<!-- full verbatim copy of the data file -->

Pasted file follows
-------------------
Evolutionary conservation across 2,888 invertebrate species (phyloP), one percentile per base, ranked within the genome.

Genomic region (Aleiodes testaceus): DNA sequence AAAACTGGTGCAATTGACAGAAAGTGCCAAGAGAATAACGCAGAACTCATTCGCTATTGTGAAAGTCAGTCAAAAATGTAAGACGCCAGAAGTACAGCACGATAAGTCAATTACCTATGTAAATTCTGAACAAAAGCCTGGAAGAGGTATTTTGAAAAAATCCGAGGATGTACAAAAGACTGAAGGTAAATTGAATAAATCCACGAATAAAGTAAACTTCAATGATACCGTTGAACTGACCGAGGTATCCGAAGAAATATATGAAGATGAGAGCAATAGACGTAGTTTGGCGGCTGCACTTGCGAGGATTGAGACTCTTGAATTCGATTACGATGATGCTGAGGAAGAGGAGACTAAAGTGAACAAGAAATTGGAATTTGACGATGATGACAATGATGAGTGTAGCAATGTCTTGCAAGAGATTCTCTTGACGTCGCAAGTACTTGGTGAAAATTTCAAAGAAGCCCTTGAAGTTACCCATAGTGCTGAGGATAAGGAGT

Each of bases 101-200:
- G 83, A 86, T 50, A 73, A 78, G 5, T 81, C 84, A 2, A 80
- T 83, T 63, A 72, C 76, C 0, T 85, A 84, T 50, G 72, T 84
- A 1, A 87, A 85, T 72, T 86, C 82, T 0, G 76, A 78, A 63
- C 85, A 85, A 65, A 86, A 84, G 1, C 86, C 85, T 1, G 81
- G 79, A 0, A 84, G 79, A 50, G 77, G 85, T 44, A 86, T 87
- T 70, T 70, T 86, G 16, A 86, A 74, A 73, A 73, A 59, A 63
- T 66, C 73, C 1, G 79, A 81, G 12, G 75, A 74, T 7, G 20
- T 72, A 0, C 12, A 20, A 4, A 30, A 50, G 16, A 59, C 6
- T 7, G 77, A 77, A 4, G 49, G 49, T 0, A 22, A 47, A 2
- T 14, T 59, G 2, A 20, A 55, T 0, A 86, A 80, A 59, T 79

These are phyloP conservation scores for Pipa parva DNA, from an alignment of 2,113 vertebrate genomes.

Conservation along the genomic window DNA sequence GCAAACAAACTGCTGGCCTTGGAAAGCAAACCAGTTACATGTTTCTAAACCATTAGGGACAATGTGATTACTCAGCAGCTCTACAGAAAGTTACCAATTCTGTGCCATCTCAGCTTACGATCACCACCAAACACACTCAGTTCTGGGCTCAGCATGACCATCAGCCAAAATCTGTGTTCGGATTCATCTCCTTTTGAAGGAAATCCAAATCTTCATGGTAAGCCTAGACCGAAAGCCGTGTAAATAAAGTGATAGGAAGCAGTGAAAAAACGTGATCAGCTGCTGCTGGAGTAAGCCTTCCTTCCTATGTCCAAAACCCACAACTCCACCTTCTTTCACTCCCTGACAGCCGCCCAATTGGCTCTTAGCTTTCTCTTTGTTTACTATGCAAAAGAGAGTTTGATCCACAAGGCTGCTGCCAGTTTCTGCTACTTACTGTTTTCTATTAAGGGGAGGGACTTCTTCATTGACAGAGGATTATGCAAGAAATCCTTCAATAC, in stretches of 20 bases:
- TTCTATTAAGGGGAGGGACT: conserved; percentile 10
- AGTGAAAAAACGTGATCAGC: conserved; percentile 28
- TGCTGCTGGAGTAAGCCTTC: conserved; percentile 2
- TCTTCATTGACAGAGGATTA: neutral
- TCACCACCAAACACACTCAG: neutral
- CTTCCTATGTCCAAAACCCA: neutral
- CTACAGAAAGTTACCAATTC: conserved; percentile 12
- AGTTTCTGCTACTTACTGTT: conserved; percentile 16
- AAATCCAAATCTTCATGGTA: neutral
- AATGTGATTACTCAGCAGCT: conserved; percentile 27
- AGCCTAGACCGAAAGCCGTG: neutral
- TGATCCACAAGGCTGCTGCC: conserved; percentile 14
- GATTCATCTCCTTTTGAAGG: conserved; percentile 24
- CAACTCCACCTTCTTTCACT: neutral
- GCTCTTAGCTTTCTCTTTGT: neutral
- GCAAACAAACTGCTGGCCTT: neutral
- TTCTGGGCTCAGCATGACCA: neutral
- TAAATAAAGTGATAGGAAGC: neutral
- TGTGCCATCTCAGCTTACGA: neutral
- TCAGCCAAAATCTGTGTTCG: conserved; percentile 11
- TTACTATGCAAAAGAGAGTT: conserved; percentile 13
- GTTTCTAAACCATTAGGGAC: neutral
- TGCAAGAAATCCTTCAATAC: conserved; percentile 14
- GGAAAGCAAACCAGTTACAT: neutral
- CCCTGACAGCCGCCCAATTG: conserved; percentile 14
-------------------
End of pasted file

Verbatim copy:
Evolutionary conservation across 2,888 invertebrate species (phyloP), one percentile per base, ranked within the genome.

Genomic region (Aleiodes testaceus): DNA sequence AAAACTGGTGCAATTGACAGAAAGTGCCAAGAGAATAACGCAGAACTCATTCGCTATTGTGAAAGTCAGTCAAAAATGTAAGACGCCAGAAGTACAGCACGATAAGTCAATTACCTATGTAAATTCTGAACAAAAGCCTGGAAGAGGTATTTTGAAAAAATCCGAGGATGTACAAAAGACTGAAGGTAAATTGAATAAATCCACGAATAAAGTAAACTTCAATGATACCGTTGAACTGACCGAGGTATCCGAAGAAATATATGAAGATGAGAGCAATAGACGTAGTTTGGCGGCTGCACTTGCGAGGATTGAGACTCTTGAATTCGATTACGATGATGCTGAGGAAGAGGAGACTAAAGTGAACAAGAAATTGGAATTTGACGATGATGACAATGATGAGTGTAGCAATGTCTTGCAAGAGATTCTCTTGACGTCGCAAGTACTTGGTGAAAATTTCAAAGAAGCCCTTGAAGTTACCCATAGTGCTGAGGATAAGGAGT

Each of bases 101-200:
- G 83, A 86, T 50, A 73, A 78, G 5, T 81, C 84, A 2, A 80
- T 83, T 63, A 72, C 76, C 0, T 85, A 84, T 50, G 72, T 84
- A 1, A 87, A 85, T 72, T 86, C 82, T 0, G 76, A 78, A 63
- C 85, A 85, A 65, A 86, A 84, G 1, C 86, C 85, T 1, G 81
- G 79, A 0, A 84, G 79, A 50, G 77, G 85, T 44, A 86, T 87
- T 70, T 70, T 86, G 16, A 86, A 74, A 73, A 73, A 59, A 63
- T 66, C 73, C 1, G 79, A 81, G 12, G 75, A 74, T 7, G 20
- T 72, A 0, C 12, A 20, A 4, A 30, A 50, G 16, A 59, C 6
- T 7, G 77, A 77, A 4, G 49, G 49, T 0, A 22, A 47, A 2
- T 14, T 59, G 2, A 20, A 55, T 0, A 86, A 80, A 59, T 79

These are phyloP conservation scores for Pipa parva DNA, from an alignment of 2,113 vertebrate genomes.

Conservation along the genomic window DNA sequence GCAAACAAACTGCTGGCCTTGGAAAGCAAACCAGTTACATGTTTCTAAACCATTAGGGACAATGTGATTACTCAGCAGCTCTACAGAAAGTTACCAATTCTGTGCCATCTCAGCTTACGATCACCACCAAACACACTCAGTTCTGGGCTCAGCATGACCATCAGCCAAAATCTGTGTTCGGATTCATCTCCTTTTGAAGGAAATCCAAATCTTCATGGTAAGCCTAGACCGAAAGCCGTGTAAATAAAGTGATAGGAAGCAGTGAAAAAACGTGATCAGCTGCTGCTGGAGTAAGCCTTCCTTCCTATGTCCAAAACCCACAACTCCACCTTCTTTCACTCCCTGACAGCCGCCCAATTGGCTCTTAGCTTTCTCTTTGTTTACTATGCAAAAGAGAGTTTGATCCACAAGGCTGCTGCCAGTTTCTGCTACTTACTGTTTTCTATTAAGGGGAGGGACTTCTTCATTGACAGAGGATTATGCAAGAAATCCTTCAATAC, in stretches of 20 bases:
- TTCTATTAAGGGGAGGGACT: conserved; percentile 10
- AGTGAAAAAACGTGATCAGC: conserved; percentile 28
- TGCTGCTGGAGTAAGCCTTC: conserved; percentile 2
- TCTTCATTGACAGAGGATTA: neutral
- TCACCACCAAACACACTCAG: neutral
- CTTCCTATGTCCAAAACCCA: neutral
- CTACAGAAAGTTACCAATTC: conserved; percentile 12
- AGTTTCTGCTACTTACTGTT: conserved; percentile 16
- AAATCCAAATCTTCATGGTA: neutral
- AATGTGATTACTCAGCAGCT: conserved; percentile 27
- AGCCTAGACCGAAAGCCGTG: neutral
- TGATCCACAAGGCTGCTGCC: conserved; percentile 14
- GATTCATCTCCTTTTGAAGG: conserved; percentile 24
- CAACTCCACCTTCTTTCACT: neutral
- GCTCTTAGCTTTCTCTTTGT: neutral
- GCAAACAAACTGCTGGCCTT: neutral
- TTCTGGGCTCAGCATGACCA: neutral
- TAAATAAAGTGATAGGAAGC: neutral
- TGTGCCATCTCAGCTTACGA: neutral
- TCAGCCAAAATCTGTGTTCG: conserved; percentile 11
- TTACTATGCAAAAGAGAGTT: conserved; percentile 13
- GTTTCTAAACCATTAGGGAC: neutral
- TGCAAGAAATCCTTCAATAC: conserved; percentile 14
- GGAAAGCAAACCAGTTACAT: neutral
- CCCTGACAGCCGCCCAATTG: conserved; percentile 14